February 2, 2021It's All About the Olives

When I was in high school I read Kafka’s novella “The Metamorphosis’’. It’s a tragic tale of a young man who woke up one morning only to discover he’d changed into a giant insect. At the time, I’m pretty sure I didn’t have a clue what the metaphorical transformation was all about. Now, after years of reflection, I think I have a better understanding of what the story means to me. Olives.

My metamorphosis did not involve “monstrous vermin.” It was olives that transformed me.

Let me explain. My father was a businessman, and my family moved around a bit when I was young. We hopped from Montreal to London, then to Ottawa and finally Toronto. For a while it felt like I was always saying goodbye to friends, and hello to strangers. I was the new kid a lot.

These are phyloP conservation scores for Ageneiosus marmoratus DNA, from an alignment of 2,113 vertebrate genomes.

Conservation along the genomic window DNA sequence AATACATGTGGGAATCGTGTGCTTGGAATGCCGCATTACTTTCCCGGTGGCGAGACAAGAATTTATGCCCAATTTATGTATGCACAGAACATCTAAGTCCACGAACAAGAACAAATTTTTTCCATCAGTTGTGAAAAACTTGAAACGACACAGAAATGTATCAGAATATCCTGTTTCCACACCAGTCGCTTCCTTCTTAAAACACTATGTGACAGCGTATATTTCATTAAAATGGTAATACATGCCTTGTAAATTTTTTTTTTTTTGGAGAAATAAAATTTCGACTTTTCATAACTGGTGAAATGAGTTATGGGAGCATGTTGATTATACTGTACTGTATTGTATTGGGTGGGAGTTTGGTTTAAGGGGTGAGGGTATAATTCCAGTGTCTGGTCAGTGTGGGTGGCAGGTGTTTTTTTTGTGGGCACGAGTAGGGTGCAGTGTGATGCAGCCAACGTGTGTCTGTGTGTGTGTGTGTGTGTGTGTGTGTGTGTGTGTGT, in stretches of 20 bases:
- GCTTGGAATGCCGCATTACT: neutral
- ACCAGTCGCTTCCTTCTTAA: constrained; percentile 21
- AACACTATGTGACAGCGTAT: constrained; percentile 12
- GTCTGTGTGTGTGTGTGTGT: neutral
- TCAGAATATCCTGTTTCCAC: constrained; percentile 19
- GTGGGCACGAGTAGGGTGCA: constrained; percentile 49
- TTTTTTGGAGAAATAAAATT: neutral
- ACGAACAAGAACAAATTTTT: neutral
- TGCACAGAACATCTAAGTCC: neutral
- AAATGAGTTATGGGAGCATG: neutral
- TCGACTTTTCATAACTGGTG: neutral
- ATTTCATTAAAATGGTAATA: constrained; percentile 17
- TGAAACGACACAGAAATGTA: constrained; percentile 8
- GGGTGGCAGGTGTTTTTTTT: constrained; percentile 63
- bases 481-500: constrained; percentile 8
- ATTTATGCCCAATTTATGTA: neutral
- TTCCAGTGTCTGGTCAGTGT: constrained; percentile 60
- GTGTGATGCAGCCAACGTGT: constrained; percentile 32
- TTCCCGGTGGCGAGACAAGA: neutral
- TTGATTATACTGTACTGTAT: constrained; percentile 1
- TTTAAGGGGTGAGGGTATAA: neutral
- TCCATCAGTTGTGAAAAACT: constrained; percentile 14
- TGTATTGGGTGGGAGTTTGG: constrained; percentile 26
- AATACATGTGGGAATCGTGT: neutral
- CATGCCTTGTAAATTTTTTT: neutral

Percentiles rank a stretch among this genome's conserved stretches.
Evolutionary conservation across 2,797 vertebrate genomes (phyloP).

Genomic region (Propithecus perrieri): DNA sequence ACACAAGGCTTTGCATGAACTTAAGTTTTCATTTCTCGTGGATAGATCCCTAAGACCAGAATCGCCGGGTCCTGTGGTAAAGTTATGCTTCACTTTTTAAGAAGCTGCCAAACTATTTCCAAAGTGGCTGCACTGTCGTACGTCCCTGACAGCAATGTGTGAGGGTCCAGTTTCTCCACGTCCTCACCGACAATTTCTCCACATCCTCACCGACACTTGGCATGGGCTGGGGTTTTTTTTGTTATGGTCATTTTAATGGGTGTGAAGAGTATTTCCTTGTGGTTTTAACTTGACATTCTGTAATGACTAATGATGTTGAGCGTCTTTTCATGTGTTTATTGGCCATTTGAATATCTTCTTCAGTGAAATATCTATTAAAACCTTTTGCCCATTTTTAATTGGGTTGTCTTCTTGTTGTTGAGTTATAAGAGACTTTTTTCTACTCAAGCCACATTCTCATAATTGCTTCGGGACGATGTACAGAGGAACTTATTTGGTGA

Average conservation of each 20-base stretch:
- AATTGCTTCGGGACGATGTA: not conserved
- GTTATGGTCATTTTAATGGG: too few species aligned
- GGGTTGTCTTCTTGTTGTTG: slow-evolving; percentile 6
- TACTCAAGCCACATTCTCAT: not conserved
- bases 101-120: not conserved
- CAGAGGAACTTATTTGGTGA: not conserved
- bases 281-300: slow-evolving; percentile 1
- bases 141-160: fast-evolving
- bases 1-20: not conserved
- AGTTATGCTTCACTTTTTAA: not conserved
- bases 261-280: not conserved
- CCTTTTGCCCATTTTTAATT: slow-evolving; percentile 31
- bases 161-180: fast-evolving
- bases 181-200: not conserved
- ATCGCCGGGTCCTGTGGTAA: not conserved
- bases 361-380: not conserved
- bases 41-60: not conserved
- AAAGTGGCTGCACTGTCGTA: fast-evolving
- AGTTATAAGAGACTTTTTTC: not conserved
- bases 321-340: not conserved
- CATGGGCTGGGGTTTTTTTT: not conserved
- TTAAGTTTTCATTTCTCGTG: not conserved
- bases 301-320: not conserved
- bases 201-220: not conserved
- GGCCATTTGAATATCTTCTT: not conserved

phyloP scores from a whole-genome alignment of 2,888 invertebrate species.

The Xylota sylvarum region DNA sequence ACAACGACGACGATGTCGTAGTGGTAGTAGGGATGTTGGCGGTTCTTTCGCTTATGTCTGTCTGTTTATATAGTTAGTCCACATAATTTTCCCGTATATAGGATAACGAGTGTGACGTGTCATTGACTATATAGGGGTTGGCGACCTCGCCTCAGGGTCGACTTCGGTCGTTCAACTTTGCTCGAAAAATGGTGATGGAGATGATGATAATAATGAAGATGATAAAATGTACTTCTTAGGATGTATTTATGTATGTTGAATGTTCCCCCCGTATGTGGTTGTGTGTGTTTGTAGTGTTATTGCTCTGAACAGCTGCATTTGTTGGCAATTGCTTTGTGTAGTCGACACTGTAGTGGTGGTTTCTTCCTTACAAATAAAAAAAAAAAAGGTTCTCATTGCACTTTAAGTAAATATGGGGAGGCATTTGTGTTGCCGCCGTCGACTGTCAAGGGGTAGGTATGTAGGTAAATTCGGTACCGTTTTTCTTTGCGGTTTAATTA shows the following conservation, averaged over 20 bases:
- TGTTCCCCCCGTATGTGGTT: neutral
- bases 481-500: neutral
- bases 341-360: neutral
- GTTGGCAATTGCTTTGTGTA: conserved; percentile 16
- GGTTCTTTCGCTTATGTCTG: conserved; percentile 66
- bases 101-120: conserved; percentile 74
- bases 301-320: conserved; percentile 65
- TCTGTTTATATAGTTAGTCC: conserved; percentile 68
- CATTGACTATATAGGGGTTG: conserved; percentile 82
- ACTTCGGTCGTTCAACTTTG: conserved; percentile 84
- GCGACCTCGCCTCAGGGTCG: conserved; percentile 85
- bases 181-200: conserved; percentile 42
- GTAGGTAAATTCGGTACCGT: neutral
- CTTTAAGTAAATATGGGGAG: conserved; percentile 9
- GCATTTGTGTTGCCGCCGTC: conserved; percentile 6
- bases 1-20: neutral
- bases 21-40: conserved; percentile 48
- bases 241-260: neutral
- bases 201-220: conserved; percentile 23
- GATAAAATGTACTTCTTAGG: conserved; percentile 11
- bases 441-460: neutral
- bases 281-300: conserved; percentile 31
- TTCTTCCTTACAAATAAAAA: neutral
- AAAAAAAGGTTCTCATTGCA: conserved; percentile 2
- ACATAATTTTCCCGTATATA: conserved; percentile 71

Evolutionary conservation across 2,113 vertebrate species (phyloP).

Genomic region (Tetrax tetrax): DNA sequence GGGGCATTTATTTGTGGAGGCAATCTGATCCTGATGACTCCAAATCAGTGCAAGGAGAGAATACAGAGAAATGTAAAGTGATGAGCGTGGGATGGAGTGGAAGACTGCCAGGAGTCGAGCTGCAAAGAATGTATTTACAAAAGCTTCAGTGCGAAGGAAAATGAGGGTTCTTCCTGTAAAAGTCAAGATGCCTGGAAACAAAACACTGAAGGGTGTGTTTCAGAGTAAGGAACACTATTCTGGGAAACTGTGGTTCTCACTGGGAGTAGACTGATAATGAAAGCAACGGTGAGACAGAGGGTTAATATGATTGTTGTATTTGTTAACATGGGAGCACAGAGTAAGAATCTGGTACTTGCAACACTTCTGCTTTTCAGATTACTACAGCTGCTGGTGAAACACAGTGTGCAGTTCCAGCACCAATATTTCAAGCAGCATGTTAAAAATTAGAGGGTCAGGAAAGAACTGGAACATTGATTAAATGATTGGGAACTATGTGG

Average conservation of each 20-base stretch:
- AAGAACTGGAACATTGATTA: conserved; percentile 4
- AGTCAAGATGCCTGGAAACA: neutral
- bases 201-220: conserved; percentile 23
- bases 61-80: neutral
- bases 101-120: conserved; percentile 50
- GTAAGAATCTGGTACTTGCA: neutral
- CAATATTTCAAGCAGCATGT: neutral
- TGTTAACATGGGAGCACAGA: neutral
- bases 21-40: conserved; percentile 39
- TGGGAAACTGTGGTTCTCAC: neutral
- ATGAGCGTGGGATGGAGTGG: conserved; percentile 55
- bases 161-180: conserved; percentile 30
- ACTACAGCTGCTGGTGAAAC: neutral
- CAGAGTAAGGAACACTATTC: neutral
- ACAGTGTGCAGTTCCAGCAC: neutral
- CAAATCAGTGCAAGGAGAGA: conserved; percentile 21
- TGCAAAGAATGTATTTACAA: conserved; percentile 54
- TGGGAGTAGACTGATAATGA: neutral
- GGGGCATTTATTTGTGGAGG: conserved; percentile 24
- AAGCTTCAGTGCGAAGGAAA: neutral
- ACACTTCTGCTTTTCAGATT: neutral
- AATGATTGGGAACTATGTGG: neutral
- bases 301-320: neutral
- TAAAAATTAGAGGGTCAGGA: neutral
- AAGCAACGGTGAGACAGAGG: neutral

When we moved to Toronto, it was already the summer. Most of the kids on my street were gone, visiting their cottages or working summer jobs. It was a bit lonely. So I gravitated a bit to books and video games.

I think my father saw this. Now, he was a busy guy, travelling around the country all the time, so he wasn’t always home. But when he was, he spent his spare time puttering in the garage. Inevitably, he would holler into the house, “Scruff”, (that’s what he called me) “Scruff, can you help me in the garage for an hour?”

So, with a grunt of disapproval I would step away from my Apple II computer games and head out into the garage. Sawdust hung in the air like a curtain, and the smell of power tools and grease assaulted my nostrils. And there, I would hold lumber, sweep dust and search for Phillips screwdrivers for what felt like an eternity until my mother called us for dinner.